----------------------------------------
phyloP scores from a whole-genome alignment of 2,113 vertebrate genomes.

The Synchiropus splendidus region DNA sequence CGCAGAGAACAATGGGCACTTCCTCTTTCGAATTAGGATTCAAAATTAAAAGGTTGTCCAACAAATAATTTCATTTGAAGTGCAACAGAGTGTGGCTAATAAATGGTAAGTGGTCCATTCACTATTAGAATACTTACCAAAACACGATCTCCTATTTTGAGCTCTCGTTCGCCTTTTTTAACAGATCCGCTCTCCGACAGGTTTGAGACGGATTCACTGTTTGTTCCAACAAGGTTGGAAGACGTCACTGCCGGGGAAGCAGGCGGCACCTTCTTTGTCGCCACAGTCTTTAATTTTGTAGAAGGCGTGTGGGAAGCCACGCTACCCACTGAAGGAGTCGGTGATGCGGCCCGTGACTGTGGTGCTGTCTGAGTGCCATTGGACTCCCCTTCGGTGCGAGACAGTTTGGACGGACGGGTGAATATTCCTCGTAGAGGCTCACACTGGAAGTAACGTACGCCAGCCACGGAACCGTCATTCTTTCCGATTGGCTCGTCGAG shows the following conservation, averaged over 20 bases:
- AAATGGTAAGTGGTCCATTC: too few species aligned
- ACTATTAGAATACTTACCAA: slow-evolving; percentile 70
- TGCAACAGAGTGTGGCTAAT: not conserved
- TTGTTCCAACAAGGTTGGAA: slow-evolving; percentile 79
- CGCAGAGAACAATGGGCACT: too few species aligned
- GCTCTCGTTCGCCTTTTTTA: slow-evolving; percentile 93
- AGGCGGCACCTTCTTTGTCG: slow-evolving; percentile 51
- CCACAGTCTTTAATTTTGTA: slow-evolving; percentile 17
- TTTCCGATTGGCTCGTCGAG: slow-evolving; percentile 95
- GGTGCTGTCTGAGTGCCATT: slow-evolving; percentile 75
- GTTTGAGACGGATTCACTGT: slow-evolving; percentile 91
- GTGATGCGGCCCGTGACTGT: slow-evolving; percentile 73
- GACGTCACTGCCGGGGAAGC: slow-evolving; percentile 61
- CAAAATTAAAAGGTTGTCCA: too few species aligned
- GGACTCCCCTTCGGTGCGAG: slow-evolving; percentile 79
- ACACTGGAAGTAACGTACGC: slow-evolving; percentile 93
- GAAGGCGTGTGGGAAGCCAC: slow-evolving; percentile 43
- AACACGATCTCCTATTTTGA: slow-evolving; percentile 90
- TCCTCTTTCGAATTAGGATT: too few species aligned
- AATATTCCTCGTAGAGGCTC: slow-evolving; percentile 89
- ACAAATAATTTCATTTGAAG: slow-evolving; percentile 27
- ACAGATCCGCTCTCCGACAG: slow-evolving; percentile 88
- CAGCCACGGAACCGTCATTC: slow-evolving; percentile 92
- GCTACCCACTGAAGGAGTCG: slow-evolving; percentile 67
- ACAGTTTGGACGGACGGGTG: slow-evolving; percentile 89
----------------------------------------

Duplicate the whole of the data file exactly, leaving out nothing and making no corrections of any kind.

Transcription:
phyloP scores from a whole-genome alignment of 2,113 vertebrate genomes.

The Synchiropus splendidus region DNA sequence CGCAGAGAACAATGGGCACTTCCTCTTTCGAATTAGGATTCAAAATTAAAAGGTTGTCCAACAAATAATTTCATTTGAAGTGCAACAGAGTGTGGCTAATAAATGGTAAGTGGTCCATTCACTATTAGAATACTTACCAAAACACGATCTCCTATTTTGAGCTCTCGTTCGCCTTTTTTAACAGATCCGCTCTCCGACAGGTTTGAGACGGATTCACTGTTTGTTCCAACAAGGTTGGAAGACGTCACTGCCGGGGAAGCAGGCGGCACCTTCTTTGTCGCCACAGTCTTTAATTTTGTAGAAGGCGTGTGGGAAGCCACGCTACCCACTGAAGGAGTCGGTGATGCGGCCCGTGACTGTGGTGCTGTCTGAGTGCCATTGGACTCCCCTTCGGTGCGAGACAGTTTGGACGGACGGGTGAATATTCCTCGTAGAGGCTCACACTGGAAGTAACGTACGCCAGCCACGGAACCGTCATTCTTTCCGATTGGCTCGTCGAG shows the following conservation, averaged over 20 bases:
- AAATGGTAAGTGGTCCATTC: too few species aligned
- ACTATTAGAATACTTACCAA: slow-evolving; percentile 70
- TGCAACAGAGTGTGGCTAAT: not conserved
- TTGTTCCAACAAGGTTGGAA: slow-evolving; percentile 79
- CGCAGAGAACAATGGGCACT: too few species aligned
- GCTCTCGTTCGCCTTTTTTA: slow-evolving; percentile 93
- AGGCGGCACCTTCTTTGTCG: slow-evolving; percentile 51
- CCACAGTCTTTAATTTTGTA: slow-evolving; percentile 17
- TTTCCGATTGGCTCGTCGAG: slow-evolving; percentile 95
- GGTGCTGTCTGAGTGCCATT: slow-evolving; percentile 75
- GTTTGAGACGGATTCACTGT: slow-evolving; percentile 91
- GTGATGCGGCCCGTGACTGT: slow-evolving; percentile 73
- GACGTCACTGCCGGGGAAGC: slow-evolving; percentile 61
- CAAAATTAAAAGGTTGTCCA: too few species aligned
- GGACTCCCCTTCGGTGCGAG: slow-evolving; percentile 79
- ACACTGGAAGTAACGTACGC: slow-evolving; percentile 93
- GAAGGCGTGTGGGAAGCCAC: slow-evolving; percentile 43
- AACACGATCTCCTATTTTGA: slow-evolving; percentile 90
- TCCTCTTTCGAATTAGGATT: too few species aligned
- AATATTCCTCGTAGAGGCTC: slow-evolving; percentile 89
- ACAAATAATTTCATTTGAAG: slow-evolving; percentile 27
- ACAGATCCGCTCTCCGACAG: slow-evolving; percentile 88
- CAGCCACGGAACCGTCATTC: slow-evolving; percentile 92
- GCTACCCACTGAAGGAGTCG: slow-evolving; percentile 67
- ACAGTTTGGACGGACGGGTG: slow-evolving; percentile 89